Unseasonably warm weather and rare snowfall have forced the closure of some low-level ski resorts in recent days as Europe started the new year with record-high temperatures.
According to Sky News, among others, such popular skiing countries as Germany, France, Switzerland, Poland, and the Czech Republic were hit. For several cities in these countries, winter tourism is the primary source of income.
In particular, on January 1, Warsaw recorded +18.9°C, which broke the previous record by more than 5°C, Olsbas in southwestern Germany recorded +19.4°C, and Bilbao in northern Spain recorded +25. 1°C. Prague also had the warmest New Year’s Eve in 247 years of observations, when the temperature reached +17.7°C.
Meanwhile, year-end temperatures in France were the hottest in 25 years, according to Meteo France. There was a similar picture in Switzerland, where a weather station in the Jura mountains recorded a record average daily temperature of +18.1 degrees Celsius on December 31.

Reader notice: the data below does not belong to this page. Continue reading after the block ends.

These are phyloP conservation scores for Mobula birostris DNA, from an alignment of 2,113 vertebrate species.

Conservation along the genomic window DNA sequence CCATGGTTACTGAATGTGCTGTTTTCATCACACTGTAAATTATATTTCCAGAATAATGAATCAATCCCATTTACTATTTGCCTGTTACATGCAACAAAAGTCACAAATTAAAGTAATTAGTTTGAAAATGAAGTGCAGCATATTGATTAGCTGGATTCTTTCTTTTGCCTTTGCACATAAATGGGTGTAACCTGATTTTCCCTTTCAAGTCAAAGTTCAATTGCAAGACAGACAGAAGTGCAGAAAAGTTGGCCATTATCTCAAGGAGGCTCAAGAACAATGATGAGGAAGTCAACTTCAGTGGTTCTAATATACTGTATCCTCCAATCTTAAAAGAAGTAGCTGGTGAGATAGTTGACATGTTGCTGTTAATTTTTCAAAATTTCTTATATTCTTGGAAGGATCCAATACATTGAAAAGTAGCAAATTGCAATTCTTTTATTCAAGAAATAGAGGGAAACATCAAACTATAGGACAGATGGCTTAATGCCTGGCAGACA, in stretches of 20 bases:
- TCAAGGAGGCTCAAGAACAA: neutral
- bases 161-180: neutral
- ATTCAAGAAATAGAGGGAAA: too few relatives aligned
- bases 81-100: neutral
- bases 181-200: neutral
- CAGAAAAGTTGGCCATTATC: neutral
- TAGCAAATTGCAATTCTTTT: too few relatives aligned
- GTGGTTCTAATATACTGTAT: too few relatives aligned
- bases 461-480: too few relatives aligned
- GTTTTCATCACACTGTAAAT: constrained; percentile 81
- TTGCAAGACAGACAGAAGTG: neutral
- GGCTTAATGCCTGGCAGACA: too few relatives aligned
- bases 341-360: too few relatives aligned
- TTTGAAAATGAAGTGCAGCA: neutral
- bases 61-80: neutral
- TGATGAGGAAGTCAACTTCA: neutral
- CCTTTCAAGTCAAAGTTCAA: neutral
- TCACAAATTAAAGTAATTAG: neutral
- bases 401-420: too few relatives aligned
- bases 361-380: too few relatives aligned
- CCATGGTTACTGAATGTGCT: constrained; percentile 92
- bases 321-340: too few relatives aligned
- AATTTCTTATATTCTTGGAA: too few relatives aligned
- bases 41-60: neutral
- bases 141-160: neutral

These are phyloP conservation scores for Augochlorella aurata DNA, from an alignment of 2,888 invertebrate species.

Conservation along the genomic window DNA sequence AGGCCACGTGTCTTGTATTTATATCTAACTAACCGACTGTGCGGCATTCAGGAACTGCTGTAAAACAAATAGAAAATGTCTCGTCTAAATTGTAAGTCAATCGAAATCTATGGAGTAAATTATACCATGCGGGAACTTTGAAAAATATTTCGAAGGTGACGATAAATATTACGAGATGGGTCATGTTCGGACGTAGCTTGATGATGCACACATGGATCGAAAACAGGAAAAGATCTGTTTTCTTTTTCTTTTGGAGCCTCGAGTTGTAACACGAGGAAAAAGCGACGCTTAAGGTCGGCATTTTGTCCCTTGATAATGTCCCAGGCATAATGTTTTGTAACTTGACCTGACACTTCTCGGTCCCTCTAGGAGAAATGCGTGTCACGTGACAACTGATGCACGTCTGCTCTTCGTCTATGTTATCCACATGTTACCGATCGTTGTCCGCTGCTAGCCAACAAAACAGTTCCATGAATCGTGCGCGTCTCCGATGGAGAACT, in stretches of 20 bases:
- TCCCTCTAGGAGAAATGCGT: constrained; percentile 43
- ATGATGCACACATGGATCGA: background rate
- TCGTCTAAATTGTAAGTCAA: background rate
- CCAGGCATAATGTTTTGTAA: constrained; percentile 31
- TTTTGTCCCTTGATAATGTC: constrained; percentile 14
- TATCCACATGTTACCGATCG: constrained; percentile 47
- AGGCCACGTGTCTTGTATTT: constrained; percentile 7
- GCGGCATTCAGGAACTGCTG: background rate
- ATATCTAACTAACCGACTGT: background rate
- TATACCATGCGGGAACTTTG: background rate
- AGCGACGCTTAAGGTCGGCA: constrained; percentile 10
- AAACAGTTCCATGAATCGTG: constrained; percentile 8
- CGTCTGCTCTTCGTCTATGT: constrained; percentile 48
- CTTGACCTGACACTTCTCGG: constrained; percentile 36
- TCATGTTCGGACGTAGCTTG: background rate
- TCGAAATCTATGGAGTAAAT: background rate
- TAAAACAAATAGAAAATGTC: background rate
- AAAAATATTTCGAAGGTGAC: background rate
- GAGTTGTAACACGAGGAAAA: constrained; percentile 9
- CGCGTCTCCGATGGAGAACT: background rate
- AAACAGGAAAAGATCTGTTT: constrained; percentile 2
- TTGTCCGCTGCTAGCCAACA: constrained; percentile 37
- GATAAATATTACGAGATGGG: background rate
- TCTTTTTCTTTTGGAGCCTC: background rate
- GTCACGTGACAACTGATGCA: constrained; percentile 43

As the publication notes, especially due to the lack of snow, showers, and high temperatures, the Northern Alps and the French Pyrenees are suffering, where some resorts that barely opened during the month were forced to close until the situation improves.
Other resorts are forced to work in a reduced format, having the opportunity to open only part of the ski slopes.
In Adelboden, Switzerland, which will host the stage of the Skiing World Cup next Saturday, this year the competition will have to be held on 100% artificial snow.
However, at the moment, the ski resorts of the Southern Alps and on slopes above 2,200 meters still have the necessary amount of snow for winter sports. But many cities located at lower altitudes take a lot of risks and therefore increasingly focus on year-round activities such as hiking.
At the same time, professor of climatology at the University of Brussels, Wim Thierry, gave a dismal forecast for the future of skiing in Europe: “By the end of the century (it) will simply be over… skiing in the Alps as we know it. In the future, these problems will worsen because there will be snow continuing to melt as the climate warms.”